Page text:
A more important feature of the TLTROs is the cheap re-financing opportunity (at 0.25%) that they offer banks for the coming four years. While banks will wish to maintain a diversified liability structure, the resulting fall in interest expenses – whether through lower bond debt service costs or deposit rates – should be greater for banks at the periphery. Even the highest-rated Spanish and Italian banks’ senior unsecured 2Y bonds currently yield at least 0.9%, while the average rate on new deposits up to 1 year in Italy is almost 1½ppts higher than the cost of TLTRO funds. With incentives to lend increased by the conditionality of the second phase of the TLTROs, we expect some of the benefit of the lower cost of funds to be passed on to borrowers in terms of lower interest rates on new loans. Indeed, the ECB’s latest lending survey – reflecting conditions following the announcement of the latest ECB policy package – suggested that banks’ improved liquidity positions and declines in cost of funds already contributed to an easing of credit conditions on loans to enterprises for the first time since Q207.
However, the higher cost of funding is not the sole reason for weak lending and divergent interest rates between countries. Differing credit risk is also key. Indeed, judging from recent relative loan-loss impairments, it is possibly the most important factor. A range of cyclical and structural factors suggest that interest rates on loans at the periphery should remain higher than at the core, however cheap the cost of funds. Add to that further headwinds from increasingly higher regulatory capital requirements and sluggish (though improving) credit demand and it is easy to see why credit growth has been negative in recent years. And it is also easy to see why lending – particularly at the periphery – will continue to be far from vigorous with or without the TLTROs.
But this doesn’t mean that bank lending will inexorably decline. A longer-term view at credit cycles in advanced economies suggests that they invariably eventually turn up following sharp downswings. With GDP now having risen for five consecutive quarters, the rate of decline in bank lending has recently slowed, reducing the drag on growth from the banking sector. Lending to firms has already broadly stabilised in Germany and France, and slowed its pace of contraction in Italy and, to a lesser extent, Spain. According to our central forecast of continued gradually firming economic recovery, we expect overall lending to non-financial corporations in the euro area to pick up around the turn of the year. The chart below compares our illustrative central scenarios of lending to the private sector excluding housing-related loans (i.e. the stock of TLTRO-eligible lending) in Germany, Spain and the euro area as a whole.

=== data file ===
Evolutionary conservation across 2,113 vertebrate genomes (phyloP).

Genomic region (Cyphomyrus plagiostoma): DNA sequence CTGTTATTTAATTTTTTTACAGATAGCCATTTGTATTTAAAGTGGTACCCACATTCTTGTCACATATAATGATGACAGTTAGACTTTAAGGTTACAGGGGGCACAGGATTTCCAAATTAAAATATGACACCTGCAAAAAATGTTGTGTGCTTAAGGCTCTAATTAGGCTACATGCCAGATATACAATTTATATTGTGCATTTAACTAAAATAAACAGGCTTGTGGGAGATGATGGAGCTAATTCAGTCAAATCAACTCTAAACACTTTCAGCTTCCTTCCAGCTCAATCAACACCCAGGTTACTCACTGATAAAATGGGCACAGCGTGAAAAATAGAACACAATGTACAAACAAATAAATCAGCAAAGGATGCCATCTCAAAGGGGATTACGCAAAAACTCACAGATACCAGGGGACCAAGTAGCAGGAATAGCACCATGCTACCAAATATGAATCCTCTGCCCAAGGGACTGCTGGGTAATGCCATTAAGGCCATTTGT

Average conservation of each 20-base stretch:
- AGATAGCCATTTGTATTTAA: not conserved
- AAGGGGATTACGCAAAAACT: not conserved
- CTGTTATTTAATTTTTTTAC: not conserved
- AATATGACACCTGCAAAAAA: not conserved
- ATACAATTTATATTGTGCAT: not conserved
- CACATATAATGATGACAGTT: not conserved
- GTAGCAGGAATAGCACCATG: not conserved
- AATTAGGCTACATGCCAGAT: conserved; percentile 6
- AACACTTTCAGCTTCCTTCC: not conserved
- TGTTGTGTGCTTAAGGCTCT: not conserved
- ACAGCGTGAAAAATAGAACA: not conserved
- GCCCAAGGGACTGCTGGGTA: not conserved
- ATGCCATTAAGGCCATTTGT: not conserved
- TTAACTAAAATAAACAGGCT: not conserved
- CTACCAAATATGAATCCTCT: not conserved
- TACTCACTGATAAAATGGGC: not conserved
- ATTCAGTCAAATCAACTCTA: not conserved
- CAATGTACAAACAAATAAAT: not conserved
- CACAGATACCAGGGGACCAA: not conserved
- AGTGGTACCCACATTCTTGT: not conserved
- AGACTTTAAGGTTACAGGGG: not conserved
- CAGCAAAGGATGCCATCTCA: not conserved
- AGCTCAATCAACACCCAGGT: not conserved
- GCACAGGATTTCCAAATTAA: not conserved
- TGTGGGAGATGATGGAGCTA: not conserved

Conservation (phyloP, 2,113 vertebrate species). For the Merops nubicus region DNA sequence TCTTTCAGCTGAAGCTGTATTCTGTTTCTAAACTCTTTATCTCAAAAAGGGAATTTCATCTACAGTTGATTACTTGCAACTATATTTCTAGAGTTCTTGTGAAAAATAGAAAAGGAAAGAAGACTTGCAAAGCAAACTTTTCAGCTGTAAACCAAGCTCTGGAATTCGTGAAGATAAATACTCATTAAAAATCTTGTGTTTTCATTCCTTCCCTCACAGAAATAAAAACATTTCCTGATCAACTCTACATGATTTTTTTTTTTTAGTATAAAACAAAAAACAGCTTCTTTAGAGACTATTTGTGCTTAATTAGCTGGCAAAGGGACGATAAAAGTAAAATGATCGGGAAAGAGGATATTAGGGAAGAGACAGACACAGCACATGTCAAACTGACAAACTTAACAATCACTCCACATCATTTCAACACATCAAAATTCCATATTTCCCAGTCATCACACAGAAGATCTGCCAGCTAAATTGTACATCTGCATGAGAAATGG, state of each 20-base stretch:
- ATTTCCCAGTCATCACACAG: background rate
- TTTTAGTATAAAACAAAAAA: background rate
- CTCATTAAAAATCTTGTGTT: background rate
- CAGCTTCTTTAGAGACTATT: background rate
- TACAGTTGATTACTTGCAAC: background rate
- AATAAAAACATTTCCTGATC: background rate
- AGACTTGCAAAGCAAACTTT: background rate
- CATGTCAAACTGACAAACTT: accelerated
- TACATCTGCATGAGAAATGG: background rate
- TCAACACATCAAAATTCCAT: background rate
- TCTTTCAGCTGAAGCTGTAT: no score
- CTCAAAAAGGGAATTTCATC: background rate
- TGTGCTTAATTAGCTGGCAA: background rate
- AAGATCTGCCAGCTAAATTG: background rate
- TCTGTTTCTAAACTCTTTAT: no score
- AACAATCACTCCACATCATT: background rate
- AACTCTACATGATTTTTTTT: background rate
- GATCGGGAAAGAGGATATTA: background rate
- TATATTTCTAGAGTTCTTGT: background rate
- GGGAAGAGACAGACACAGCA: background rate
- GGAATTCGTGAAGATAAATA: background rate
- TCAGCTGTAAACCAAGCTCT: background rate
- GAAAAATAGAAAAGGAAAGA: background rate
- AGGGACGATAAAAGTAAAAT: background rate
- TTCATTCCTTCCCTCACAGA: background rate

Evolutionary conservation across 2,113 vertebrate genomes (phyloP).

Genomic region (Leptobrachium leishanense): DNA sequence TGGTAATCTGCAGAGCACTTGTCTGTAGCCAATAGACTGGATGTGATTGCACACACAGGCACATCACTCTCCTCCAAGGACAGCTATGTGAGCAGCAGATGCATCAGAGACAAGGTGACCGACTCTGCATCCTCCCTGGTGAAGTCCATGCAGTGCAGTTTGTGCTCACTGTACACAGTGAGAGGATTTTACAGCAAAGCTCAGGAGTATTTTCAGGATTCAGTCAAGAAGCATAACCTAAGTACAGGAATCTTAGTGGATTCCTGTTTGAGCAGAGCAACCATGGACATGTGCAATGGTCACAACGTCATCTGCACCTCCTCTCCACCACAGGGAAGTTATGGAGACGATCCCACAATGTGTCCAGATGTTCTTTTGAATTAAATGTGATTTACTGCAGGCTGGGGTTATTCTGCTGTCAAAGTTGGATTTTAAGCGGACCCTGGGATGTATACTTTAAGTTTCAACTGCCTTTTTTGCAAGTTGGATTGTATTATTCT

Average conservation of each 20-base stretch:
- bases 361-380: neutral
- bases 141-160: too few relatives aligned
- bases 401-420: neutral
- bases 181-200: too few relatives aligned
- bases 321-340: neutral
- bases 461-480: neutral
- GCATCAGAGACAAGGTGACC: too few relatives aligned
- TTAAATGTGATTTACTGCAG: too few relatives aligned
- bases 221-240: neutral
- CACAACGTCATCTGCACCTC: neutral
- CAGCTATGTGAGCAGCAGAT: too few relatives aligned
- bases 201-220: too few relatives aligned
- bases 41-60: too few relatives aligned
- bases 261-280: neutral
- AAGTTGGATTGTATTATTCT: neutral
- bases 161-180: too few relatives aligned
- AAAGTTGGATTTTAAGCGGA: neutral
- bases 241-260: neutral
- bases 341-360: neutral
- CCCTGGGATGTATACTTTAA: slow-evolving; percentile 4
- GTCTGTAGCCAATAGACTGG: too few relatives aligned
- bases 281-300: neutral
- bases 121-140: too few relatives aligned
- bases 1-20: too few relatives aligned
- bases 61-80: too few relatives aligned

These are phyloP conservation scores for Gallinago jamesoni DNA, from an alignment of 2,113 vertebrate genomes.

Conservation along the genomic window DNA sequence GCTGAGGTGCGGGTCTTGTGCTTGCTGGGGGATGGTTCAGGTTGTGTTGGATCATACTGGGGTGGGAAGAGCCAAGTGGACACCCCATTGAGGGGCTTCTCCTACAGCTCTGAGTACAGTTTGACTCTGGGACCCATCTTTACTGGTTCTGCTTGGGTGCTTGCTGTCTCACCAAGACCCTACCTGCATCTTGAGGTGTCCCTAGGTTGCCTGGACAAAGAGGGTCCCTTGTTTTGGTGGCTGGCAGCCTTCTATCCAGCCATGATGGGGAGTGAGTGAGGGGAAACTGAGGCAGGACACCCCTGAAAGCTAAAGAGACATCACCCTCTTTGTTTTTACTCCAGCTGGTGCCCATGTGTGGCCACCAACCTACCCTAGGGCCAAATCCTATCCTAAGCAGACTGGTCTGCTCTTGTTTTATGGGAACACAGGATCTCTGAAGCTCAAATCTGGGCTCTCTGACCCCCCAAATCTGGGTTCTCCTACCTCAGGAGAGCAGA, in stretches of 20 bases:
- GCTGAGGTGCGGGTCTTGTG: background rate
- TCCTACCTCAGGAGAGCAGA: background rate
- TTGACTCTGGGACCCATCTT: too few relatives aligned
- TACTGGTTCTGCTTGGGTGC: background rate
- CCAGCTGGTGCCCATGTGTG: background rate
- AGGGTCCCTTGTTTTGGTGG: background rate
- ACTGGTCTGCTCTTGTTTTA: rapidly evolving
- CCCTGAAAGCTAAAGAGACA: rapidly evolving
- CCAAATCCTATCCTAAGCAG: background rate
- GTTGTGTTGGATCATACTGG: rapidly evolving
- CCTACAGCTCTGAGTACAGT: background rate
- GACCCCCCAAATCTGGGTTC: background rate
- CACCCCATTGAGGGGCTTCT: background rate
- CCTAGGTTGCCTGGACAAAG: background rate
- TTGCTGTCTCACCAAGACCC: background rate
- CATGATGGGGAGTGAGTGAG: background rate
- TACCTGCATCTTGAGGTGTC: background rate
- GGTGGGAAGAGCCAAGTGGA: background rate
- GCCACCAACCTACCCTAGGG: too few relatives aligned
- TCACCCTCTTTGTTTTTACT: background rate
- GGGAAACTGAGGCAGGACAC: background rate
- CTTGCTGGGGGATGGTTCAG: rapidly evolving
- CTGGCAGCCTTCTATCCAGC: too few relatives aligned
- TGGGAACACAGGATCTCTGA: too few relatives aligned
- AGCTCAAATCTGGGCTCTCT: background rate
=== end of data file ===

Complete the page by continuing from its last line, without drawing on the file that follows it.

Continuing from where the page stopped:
TLTRO-eligible lending forecast*
*Lending to the private sector excluding housing-related loans. Source: ECB and Daiwa Capital Markets Europe Ltd.
The overall impact of the TLTROs, however, is bound to remain highly uncertain and a matter for debate. Indeed, the continued decline in lending to non-financial corporations in the UK despite the FLS and recent very strong GDP growth might add to suspicions that the overall impact of the TLTROs will be limited. And as the recent softening of macroeconomic data underscores, the risks to our euro area forecasts – of lending, growth and inflation – are clearly skewed to the downside. If those downside risks crystallise, and the TLTROs do indeed offer little more than a placebo for the euro area’s ills, the ECB is likely to have little choice but to resort to the more powerful remedy of QE.